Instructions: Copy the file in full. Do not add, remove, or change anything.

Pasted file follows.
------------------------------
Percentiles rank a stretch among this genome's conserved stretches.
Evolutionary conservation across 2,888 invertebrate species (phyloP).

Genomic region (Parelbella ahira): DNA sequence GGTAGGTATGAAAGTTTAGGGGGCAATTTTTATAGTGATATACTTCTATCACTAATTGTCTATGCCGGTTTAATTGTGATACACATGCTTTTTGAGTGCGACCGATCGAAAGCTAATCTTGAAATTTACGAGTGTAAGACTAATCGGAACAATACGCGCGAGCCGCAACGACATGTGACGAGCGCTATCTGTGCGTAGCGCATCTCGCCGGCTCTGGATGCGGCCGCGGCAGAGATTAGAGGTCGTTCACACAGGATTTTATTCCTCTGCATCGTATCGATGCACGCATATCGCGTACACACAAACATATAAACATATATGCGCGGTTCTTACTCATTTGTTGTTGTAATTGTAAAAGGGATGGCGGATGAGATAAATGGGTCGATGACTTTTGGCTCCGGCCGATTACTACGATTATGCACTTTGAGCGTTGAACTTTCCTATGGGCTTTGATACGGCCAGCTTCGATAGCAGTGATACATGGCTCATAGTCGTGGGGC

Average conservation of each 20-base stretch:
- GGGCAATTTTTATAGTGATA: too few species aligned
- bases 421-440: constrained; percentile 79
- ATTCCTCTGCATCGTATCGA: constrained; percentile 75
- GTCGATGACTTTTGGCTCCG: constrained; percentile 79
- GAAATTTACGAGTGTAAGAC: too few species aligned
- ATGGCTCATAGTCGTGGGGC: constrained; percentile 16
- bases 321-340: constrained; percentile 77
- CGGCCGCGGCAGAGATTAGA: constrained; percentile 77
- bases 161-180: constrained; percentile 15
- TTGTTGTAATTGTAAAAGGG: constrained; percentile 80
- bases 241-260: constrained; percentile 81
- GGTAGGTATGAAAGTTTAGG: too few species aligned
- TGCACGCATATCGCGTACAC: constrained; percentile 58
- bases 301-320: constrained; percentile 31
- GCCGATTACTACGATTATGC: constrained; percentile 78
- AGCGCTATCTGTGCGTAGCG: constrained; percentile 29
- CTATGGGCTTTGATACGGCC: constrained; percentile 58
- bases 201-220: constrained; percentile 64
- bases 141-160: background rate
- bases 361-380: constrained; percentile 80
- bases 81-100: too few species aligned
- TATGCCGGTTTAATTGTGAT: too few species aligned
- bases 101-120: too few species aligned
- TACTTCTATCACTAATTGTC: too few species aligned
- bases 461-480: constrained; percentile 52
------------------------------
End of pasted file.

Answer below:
Percentiles rank a stretch among this genome's conserved stretches.
Evolutionary conservation across 2,888 invertebrate species (phyloP).

Genomic region (Parelbella ahira): DNA sequence GGTAGGTATGAAAGTTTAGGGGGCAATTTTTATAGTGATATACTTCTATCACTAATTGTCTATGCCGGTTTAATTGTGATACACATGCTTTTTGAGTGCGACCGATCGAAAGCTAATCTTGAAATTTACGAGTGTAAGACTAATCGGAACAATACGCGCGAGCCGCAACGACATGTGACGAGCGCTATCTGTGCGTAGCGCATCTCGCCGGCTCTGGATGCGGCCGCGGCAGAGATTAGAGGTCGTTCACACAGGATTTTATTCCTCTGCATCGTATCGATGCACGCATATCGCGTACACACAAACATATAAACATATATGCGCGGTTCTTACTCATTTGTTGTTGTAATTGTAAAAGGGATGGCGGATGAGATAAATGGGTCGATGACTTTTGGCTCCGGCCGATTACTACGATTATGCACTTTGAGCGTTGAACTTTCCTATGGGCTTTGATACGGCCAGCTTCGATAGCAGTGATACATGGCTCATAGTCGTGGGGC

Average conservation of each 20-base stretch:
- GGGCAATTTTTATAGTGATA: too few species aligned
- bases 421-440: constrained; percentile 79
- ATTCCTCTGCATCGTATCGA: constrained; percentile 75
- GTCGATGACTTTTGGCTCCG: constrained; percentile 79
- GAAATTTACGAGTGTAAGAC: too few species aligned
- ATGGCTCATAGTCGTGGGGC: constrained; percentile 16
- bases 321-340: constrained; percentile 77
- CGGCCGCGGCAGAGATTAGA: constrained; percentile 77
- bases 161-180: constrained; percentile 15
- TTGTTGTAATTGTAAAAGGG: constrained; percentile 80
- bases 241-260: constrained; percentile 81
- GGTAGGTATGAAAGTTTAGG: too few species aligned
- TGCACGCATATCGCGTACAC: constrained; percentile 58
- bases 301-320: constrained; percentile 31
- GCCGATTACTACGATTATGC: constrained; percentile 78
- AGCGCTATCTGTGCGTAGCG: constrained; percentile 29
- CTATGGGCTTTGATACGGCC: constrained; percentile 58
- bases 201-220: constrained; percentile 64
- bases 141-160: background rate
- bases 361-380: constrained; percentile 80
- bases 81-100: too few species aligned
- TATGCCGGTTTAATTGTGAT: too few species aligned
- bases 101-120: too few species aligned
- TACTTCTATCACTAATTGTC: too few species aligned
- bases 461-480: constrained; percentile 52